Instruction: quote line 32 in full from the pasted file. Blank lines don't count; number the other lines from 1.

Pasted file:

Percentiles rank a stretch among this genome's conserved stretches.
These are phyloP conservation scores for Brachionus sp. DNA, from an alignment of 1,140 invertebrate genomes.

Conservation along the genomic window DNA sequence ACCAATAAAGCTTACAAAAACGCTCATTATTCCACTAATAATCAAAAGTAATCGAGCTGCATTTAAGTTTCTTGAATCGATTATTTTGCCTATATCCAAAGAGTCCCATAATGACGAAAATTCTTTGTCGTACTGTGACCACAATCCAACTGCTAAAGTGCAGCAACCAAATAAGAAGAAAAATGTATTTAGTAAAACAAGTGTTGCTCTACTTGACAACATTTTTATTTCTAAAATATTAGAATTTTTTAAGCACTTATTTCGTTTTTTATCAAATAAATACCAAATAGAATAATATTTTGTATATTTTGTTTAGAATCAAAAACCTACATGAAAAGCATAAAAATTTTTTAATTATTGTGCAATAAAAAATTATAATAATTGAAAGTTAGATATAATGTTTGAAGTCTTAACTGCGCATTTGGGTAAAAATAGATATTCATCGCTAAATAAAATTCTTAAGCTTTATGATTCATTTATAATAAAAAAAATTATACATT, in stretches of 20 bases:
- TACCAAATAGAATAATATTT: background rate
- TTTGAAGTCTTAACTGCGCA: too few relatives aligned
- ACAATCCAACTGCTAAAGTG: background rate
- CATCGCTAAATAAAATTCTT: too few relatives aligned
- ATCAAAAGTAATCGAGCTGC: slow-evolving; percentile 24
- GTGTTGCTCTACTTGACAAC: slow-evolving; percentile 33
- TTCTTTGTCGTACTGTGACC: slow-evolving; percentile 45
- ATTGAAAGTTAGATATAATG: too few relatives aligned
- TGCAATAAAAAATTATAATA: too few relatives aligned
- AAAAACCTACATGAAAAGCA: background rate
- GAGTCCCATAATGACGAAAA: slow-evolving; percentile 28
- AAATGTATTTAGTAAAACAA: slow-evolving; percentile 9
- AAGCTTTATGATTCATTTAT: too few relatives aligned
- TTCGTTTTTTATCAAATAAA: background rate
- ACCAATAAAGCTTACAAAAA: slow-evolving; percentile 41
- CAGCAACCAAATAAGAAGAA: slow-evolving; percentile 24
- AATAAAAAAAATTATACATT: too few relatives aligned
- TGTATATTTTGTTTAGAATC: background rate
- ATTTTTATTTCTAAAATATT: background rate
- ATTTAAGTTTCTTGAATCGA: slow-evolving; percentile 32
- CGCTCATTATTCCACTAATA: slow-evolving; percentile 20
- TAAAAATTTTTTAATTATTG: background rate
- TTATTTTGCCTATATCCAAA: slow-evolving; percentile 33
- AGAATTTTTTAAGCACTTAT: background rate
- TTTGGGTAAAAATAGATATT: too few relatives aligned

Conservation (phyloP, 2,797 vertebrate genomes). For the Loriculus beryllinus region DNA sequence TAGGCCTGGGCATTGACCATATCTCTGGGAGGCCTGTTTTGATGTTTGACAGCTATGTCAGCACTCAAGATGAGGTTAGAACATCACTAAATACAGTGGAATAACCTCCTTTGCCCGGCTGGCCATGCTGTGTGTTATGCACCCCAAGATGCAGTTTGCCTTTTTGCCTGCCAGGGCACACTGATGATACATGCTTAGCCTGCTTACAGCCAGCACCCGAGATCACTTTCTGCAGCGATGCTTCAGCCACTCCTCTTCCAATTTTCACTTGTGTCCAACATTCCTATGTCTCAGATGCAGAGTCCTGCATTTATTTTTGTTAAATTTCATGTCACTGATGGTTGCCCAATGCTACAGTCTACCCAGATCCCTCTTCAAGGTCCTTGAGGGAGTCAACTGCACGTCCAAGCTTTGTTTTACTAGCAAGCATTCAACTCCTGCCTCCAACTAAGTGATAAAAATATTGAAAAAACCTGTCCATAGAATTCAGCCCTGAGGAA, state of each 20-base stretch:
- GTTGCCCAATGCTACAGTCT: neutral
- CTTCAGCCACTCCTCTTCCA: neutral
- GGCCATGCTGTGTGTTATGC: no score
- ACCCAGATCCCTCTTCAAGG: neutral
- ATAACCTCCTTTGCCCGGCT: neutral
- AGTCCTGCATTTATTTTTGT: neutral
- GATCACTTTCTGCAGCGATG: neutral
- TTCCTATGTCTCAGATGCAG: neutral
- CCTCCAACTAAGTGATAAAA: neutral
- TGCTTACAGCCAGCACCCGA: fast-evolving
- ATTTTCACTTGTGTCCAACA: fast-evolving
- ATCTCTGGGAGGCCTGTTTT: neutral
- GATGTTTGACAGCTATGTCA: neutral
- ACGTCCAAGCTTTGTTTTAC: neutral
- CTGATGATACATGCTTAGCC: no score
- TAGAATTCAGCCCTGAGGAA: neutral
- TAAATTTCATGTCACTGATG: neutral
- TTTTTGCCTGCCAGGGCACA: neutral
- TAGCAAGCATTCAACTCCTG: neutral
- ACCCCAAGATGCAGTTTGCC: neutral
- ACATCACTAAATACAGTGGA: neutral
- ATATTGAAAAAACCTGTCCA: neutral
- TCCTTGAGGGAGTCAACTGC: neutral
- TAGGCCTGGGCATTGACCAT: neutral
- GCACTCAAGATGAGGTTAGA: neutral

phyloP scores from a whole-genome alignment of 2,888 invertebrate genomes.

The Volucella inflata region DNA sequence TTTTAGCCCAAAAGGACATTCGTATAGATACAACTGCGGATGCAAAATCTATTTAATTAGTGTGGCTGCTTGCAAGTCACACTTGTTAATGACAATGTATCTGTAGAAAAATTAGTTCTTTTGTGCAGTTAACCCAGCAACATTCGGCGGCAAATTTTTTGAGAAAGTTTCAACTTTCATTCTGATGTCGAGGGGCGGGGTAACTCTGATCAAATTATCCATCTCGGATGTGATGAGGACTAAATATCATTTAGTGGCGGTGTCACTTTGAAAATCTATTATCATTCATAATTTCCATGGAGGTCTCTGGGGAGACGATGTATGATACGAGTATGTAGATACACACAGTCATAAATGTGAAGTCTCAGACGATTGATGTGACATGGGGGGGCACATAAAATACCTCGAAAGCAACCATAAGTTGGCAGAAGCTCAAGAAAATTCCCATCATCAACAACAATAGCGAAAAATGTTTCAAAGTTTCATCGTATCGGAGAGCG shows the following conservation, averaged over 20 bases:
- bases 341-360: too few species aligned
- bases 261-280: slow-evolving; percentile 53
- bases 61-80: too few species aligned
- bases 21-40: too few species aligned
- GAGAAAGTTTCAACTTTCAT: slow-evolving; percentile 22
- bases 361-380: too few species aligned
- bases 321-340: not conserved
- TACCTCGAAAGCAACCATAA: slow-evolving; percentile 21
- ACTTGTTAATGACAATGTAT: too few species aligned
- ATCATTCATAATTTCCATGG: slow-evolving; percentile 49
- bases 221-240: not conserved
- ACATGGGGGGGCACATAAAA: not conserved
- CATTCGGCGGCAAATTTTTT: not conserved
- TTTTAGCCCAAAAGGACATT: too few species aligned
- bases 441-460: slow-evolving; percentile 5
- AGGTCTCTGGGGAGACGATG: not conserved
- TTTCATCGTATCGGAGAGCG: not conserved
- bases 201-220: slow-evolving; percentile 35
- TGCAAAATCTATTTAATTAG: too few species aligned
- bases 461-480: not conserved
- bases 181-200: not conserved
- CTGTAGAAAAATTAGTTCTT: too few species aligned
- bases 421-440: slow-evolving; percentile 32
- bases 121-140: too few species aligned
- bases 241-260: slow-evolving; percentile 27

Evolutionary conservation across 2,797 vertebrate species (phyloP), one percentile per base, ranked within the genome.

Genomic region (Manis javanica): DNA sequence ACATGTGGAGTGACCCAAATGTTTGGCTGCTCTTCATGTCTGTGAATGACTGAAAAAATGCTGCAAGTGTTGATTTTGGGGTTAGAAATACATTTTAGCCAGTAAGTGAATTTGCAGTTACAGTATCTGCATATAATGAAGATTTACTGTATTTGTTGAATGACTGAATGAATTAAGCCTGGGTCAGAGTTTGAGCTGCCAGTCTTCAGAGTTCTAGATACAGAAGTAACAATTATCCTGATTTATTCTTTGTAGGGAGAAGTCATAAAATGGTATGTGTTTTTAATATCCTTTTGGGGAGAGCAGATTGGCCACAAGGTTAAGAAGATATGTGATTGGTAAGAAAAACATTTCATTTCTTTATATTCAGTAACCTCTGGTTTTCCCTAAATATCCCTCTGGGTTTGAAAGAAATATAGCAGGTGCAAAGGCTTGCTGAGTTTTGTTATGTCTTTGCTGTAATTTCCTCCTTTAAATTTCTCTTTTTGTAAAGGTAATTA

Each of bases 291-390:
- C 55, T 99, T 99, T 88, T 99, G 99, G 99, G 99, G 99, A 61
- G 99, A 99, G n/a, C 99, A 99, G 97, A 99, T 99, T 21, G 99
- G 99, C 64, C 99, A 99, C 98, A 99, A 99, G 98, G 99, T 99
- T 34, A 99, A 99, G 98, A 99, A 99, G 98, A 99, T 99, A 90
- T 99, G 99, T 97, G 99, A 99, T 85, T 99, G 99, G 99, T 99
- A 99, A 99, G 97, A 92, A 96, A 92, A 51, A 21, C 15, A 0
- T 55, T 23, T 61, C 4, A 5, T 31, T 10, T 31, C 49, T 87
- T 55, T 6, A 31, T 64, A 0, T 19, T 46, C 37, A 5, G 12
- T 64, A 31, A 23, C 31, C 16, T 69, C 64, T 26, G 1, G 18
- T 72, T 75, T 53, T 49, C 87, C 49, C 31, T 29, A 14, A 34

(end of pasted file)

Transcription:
- GGCCATGCTGTGTGTTATGC: no score